What do you call schools whose teachers are disciples of Jesus Christ and who help parents and children fall in love, and stay in love, with Jesus Christ and his Church?
What do you call schools where students overachieve academically in the short term, but live virtuously in the long term?
What do you call schools that believe all students are gifts from God and should have access to the formation necessary to navigate through a relativistic and unpredictable world?
These are the focus areas crucial to our vision:
The future of these institutions of love and learning is threatened. There is a need in the Archdiocese of Denver to change the way we support the treasure of Catholic education. In Worthy of the Name, we outlined four critical areas in which the combined efforts of our archdiocese will transform our schools, helping them to be truly worthy of the name Catholic.
The unique value of Catholic education is all too often overlooked in our modern times. Here, in this document, we will explain the irreplaceable effects of Catholic education.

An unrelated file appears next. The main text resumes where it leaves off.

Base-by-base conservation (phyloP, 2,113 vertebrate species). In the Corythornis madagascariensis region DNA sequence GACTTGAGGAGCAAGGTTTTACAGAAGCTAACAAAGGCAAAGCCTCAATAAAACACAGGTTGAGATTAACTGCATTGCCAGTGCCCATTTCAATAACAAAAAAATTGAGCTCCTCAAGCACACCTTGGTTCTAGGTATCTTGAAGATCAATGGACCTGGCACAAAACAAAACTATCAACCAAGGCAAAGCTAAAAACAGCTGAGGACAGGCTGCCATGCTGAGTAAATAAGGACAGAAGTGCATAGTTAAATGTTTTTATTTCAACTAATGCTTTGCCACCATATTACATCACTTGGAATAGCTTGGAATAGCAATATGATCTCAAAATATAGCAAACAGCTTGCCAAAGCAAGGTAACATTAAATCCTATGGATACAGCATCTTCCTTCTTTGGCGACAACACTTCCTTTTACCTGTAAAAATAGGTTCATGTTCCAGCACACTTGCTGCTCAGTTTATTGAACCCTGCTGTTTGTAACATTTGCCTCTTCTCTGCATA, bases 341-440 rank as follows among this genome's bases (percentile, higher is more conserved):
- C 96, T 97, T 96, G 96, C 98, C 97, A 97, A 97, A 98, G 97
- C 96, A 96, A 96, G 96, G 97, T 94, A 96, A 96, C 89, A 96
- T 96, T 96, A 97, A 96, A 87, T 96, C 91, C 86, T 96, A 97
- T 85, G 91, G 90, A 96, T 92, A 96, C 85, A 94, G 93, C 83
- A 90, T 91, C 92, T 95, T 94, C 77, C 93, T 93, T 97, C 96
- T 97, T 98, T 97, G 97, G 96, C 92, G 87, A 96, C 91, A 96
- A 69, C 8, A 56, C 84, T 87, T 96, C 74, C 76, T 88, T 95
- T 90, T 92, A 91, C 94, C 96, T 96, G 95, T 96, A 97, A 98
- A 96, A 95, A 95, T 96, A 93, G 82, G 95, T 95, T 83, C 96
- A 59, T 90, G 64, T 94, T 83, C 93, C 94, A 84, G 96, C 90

Proverbs tells us to “Train the young in the way they should go; even when old, they will not swerve from it” (Prov 22:6). The formative years of elementary and secondary education offer parents the best opportunity to prepare their children to answer the universal call to holiness and to pursue a saintly life. Catholic schools surround a child with a love for Jesus Christ, for his Church, and for the sacraments. Our faith instills in children a deeply-rooted love of God and others, forming them into the men and women who will guide our Church and our nation in the future.
Cardinal Timothy Dolan, Archbishop of New York, has noted, “The graduates [that Catholic schools] produce emerge as lifelong practitioners of their faith. These Catholic graduates have been, are, and will be our leaders in Church and society.”
Worthy of the Name calls on the schools of the Archdiocese of Denver to remain on mission, focused on strengthening our Catholic ethos, on forming Disciple-Teachers, and on reinforcing the vocation of Catholic school teaching. Our schools are shaping the Catholics of the future. We must share the enduring truths of the Catholic faith, which Christ himself promised would last until the end of time.